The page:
Welcome to PayTech’s November Update
The U.S. Department of Labor (DOL) published monumental changes to the overtime rule that will make approximately 4.2 million currently exempt employees eligible for overtime pay later this year.
The Fair Labor Standards Act (FLSA) overtime rule determines whether employees are eligible or exempt for overtime pay. Exempt employees, because of their rate of pay and type of work that they do, are not eligible for overtime pay for hours worked over 40 in a workweek. Nonexempt employees must be paid time and a half for any hours worked more than 40 in a workweek.
All employers must comply with the changes made to the overtime regulations of the Fair Labor Standards Act by Dec. 1, 2016.
What Is The New FLSA Overtime Rule?
- The rule extends overtime protections to 4.2 million workers who are not currently eligible under federal law.
- Workers who do not earn at least $47,476 a year ($913 a week) will have to be paid overtime, even if they’re classified as a manager or professional.
- The Department of Labor will increase the salary threshold every three years. Based on current projections, the salary threshold is expected to rise to more than $51,000 with its first update on January 1, 2020… (read more)
2017 SOCIAL SECURITY CHANGES – Cost-of-Living Adjustment (COLA): Based on the increase in the Consumer Price Index (CPI-W) from the third quarter of 2014 through the third quarter of 2016, Social Security and Supplemental Security Income (SSI) beneficiaries will receive a 0.3 percent COLA for 2017. Other important 2017 Social Security information is as follows:
Tax Rate: 2016 2017
Employee: 7.65% 7.65%
Self-Employed: 15.30% 15.30%
NOTE: The 7.65% tax rate is the combined rate for Social Security and Medicare. The Social Security portion (OASDI) is 6.20% on earnings up to the applicable taxable maximum amount (see below). The Medicare portion (HI) is 1.45% on all earnings. Also, as of January 2013, individuals with earned income of more than $200,000 ($250,000 for married couples filing jointly) pay an additional 0.9 percent in Medicare taxes. The tax rates shown above do not include the 0.9 percent.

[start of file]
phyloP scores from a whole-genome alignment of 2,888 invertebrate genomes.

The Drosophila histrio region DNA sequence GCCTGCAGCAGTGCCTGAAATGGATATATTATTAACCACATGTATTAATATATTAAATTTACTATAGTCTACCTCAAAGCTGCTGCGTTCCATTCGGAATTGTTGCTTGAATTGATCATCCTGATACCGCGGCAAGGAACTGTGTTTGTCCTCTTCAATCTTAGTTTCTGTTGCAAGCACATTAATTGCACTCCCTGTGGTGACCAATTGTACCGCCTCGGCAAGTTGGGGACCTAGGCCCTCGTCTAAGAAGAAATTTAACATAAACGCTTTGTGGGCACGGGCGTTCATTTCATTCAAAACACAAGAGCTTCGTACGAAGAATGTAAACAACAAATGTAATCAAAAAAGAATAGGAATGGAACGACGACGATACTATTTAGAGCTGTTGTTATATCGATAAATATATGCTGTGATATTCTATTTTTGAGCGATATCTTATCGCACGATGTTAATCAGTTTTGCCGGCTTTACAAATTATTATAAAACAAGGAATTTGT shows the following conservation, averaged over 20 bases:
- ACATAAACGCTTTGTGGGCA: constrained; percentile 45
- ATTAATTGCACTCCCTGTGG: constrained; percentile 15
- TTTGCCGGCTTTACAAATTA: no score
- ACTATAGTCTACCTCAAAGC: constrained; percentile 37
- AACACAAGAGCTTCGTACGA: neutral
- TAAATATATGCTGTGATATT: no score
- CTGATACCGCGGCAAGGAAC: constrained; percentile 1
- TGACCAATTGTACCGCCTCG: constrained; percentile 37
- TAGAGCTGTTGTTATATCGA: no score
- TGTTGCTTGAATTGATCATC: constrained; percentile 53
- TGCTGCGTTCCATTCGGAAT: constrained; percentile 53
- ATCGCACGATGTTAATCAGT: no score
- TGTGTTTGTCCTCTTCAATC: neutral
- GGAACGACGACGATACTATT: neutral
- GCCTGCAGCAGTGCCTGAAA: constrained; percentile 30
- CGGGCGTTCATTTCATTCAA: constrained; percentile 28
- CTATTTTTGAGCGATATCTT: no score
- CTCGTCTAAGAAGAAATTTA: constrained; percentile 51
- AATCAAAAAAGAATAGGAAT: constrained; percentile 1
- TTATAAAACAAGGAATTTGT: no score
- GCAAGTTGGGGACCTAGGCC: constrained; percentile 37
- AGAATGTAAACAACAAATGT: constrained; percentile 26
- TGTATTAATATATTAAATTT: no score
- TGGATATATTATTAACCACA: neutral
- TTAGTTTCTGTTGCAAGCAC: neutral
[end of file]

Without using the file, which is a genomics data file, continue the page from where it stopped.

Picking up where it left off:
Maximum Taxable Earnings: 2016 2017
Social Security (OASDI only): $118,500 $127,200
Medicare (HI only): No Limit No Limit
The Social Security Administration (SSA) has announced that Social Security and Supplemental Security Income (SSI) benefits will increase by 0.3 percent in 2017. The rates for Old-Age, Survivors and Disability Insurance (OASDI) and Medicare Hospital Insurance (HI) taxes will remain at a combined 7.65 percent in 2017. Because of the increase, the maximum taxable earning for OASDI purposes will increase from $118,500 to $127,200.
The SSA cost-of-living adjustments (COLAs) are based on the rise in the average Consumer Price Index for Urban Wage Earners and Clerical Workers (CPI-W) from the third quarter of 2014 through the third quarter of 2016. Because of the increase in the CPI-W during that period, the law increases benefits to help offset inflation. As a result, monthly Social Security and SSI benefits for over 65-million Americans will increase 0.3 percent in 2017.
Comment. The Social Security wage base for 2017 will be $127,200. According to the SSA, of the estimated 173-million workers who will pay Social Security taxes in 2017, some 12 million will pay more because of the increase in the wage base. The SSA explained on its website that the formula for determining the wage base is set by law. The formula is applicable only if a cost-of-living increase becomes effective for December of the year in which a determination of the base would ordinarily be made. Because there is a cost-of-living increase for December 2016, the formula is applicable, the SSA explained.
For the year in which an individual attains full retirement age, the retirement earnings test exempt amount increases to $44,880 for 2017. The test applies to earnings from the months prior to when the individual reaches full retirement age. One dollar in benefits will be withheld for every three dollars in earnings above the limit. No limit on earnings will be imposed beginning in the month in which individual reaches full retirement age. For retirees under the full retirement age, the retirement savings test exempt amount will increase to $16,920 for 2017, with one dollar withheld for every two dollars in earnings above the limit.
Federal law requires specific coverage thresholds for domestic employees. On its website, the SAA reported that the domestic employee coverage threshold amount is $2,000 for 2017, unchanged from 2016.